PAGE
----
2 years old

Time for another summary. The videos show some of Melody’s development, but only some. Melody is now officially 2. For as long as she’s been building, 2 isn’t bad yet. This is entirely due to my wife’s influence as alpha for kids and dogs. There are more ideas about disciplining kids than there are kids I think, so this is what works for us. It may not work for other kids.

  1. Time outs. We just started doing these, but they are done in a specific manner and for use when the activity is dangerous, like jumping on the couch. We make her sit or lay down and then only restrain her enough to keep her from getting back up. She is done within 2 minutes at the most and she stops what she’s doing. If she doesn’t, we repeat and never had to do it more than twice. During that time we explain what she isn’t supposed to do, and why. I think this works because Melody is so aware and interested in knowing things.
  2. Hold hands. This has been happening or a lot longer. Holding her hands to stop her from what she’s doing isn’t a full restraint, and that is a good thing. It just breaks her focus so she can make a different choice.
  3. No hitting. We definitely don’t use any hitting. I’m especially still working on more calm voices but so far so good. I’m grateful for my wife’s lead on this.

Because of this, Melody is actually a good kid. She doesn’t have a lot of tantrums and they rarely last long. The easiest way to piss her off is to take the ipad away, so we hide it or lie about it not having batteries. Ah the parenting lies. As she’s older we’ll explain limits but she doesn’t understand them yet. At this point she gets the ipad in the evenings that I am driving late so everyone can rest. Thanks to the ipad she’s learned her letters and numbers faster than otherwise. She knows all her letters by site, and doesn’t know the alphabet song. She can count almost to 20 (sometimes a number or two is skipped) and she’s learning to recognize the teens. That’s a hard visual concept but she’s getting there.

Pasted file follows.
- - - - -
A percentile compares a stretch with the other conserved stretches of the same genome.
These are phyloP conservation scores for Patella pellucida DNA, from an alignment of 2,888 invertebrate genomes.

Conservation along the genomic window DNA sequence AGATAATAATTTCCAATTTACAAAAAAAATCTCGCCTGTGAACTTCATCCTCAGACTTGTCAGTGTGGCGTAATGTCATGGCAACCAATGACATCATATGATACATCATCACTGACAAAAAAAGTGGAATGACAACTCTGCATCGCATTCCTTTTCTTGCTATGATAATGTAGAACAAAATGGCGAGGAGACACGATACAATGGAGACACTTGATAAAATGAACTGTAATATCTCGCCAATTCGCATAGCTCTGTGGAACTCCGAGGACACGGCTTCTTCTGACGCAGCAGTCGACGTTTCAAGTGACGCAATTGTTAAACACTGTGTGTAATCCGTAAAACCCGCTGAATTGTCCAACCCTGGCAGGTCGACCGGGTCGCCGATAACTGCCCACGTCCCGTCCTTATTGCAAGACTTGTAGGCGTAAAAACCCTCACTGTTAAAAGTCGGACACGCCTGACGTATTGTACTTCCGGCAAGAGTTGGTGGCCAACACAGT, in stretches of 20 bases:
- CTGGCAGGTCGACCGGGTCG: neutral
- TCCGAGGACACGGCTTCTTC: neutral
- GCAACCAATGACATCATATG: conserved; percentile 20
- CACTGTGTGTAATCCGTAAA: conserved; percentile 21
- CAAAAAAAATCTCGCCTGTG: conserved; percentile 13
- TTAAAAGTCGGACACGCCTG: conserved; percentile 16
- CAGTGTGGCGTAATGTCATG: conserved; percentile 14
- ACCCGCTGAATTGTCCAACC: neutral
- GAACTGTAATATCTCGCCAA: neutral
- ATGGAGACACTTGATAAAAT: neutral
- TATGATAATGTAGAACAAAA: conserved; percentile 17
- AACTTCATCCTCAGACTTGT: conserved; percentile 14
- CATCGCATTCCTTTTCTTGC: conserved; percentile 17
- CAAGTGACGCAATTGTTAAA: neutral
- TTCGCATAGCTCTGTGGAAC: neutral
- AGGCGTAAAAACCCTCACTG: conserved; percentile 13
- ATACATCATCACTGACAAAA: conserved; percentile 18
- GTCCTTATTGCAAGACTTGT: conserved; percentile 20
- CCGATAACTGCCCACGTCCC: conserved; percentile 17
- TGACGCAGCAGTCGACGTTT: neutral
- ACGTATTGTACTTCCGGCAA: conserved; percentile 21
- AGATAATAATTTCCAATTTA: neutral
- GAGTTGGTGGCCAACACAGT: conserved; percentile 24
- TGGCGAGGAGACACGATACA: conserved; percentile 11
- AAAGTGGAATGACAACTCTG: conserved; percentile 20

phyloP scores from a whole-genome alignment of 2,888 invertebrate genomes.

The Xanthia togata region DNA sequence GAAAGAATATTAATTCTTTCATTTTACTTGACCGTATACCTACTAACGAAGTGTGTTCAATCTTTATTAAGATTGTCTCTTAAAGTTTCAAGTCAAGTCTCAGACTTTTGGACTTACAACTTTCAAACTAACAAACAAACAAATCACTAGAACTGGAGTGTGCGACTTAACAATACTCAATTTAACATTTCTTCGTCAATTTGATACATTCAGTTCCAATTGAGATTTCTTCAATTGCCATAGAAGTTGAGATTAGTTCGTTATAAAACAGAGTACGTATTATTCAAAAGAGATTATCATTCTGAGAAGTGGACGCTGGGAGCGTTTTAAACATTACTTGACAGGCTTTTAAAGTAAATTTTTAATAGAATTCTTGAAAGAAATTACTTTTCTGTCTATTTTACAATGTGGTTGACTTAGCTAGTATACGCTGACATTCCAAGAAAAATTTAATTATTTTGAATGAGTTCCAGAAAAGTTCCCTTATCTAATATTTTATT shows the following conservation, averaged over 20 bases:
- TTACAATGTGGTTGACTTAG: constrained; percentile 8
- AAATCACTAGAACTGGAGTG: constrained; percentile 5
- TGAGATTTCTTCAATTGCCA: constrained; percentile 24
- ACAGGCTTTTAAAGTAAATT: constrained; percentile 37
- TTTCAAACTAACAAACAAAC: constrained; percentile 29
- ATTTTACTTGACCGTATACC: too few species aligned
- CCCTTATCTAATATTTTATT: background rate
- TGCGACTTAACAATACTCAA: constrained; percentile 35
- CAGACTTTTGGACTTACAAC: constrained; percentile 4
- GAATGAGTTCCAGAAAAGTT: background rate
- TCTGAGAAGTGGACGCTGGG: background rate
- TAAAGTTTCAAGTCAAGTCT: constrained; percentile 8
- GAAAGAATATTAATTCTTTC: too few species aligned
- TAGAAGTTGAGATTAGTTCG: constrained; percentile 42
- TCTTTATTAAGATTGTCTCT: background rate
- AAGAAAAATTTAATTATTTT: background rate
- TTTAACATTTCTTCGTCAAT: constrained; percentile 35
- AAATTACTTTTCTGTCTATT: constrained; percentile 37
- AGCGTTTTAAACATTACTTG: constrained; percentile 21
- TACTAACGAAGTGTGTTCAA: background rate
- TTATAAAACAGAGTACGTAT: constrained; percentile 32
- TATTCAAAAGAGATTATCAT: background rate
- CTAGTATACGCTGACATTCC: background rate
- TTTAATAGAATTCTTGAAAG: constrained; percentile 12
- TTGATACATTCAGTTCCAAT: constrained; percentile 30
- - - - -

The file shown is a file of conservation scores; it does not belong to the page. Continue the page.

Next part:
Her biggest frustration appears to be the inability to write. She has so many things in her head but she can’t make her hands do what she wants. So we’re starting to hold her hand and write letters. I have no idea how long it will take but as long as she’s happy, I’m happy with her progress.

She still loves her books, especially if we don’t leave the ipad out. She’ll read through anything. Magazines, 700 page books, whatever. She just wants to know everything. I’m starting to plan out preschool for her next year, given her thirst for knowledge. If things build well in the business then we can afford it. If not, then we’ll keep doing what we’re doing and re-evaluate.

Melody’s language keeps growing. She’s trying to copy longer sentences and refine her words. It’s so cute. I’m sure I’ll miss this time, but I also look forward to more refined communication.

Physically she’s doing fine. She just graduated from megabloks to duplo because she was frustrated at how the megabloks don’t stick together well. So that’s a good fine motor development. She’s enjoying cars and trains, and balls of all sizes. She’s not the most athletic, but she’s not totally uncoordinated. In many ways she reminds me of me. I’ll support her with anything she’s interested in but I hope getting her in soccer before long will help her with her physical development. I’ve also noticed she seems to be kinda literal in her imaginative play, which is also like me. I’m strangely disappointed with that. Clearly I view this as a negative in myself, so I’ll work on that so I don’t make her wrong for who she is.

The other day we went to the park and she sat on the swings forever! Well, forever in toddler time. It was easily 15 minutes. It was nice to not have to climb all over everything for two hours. We still had plenty of fun on everything else too. We have a great week of weather ahead of us so I need to take her to some more parks. It’s good for both of us. I’m spending too much time inside trying to get business going.

Well that’s all I can think of at the moment. I’ll probably remember something as soon as I walk away from the computer.

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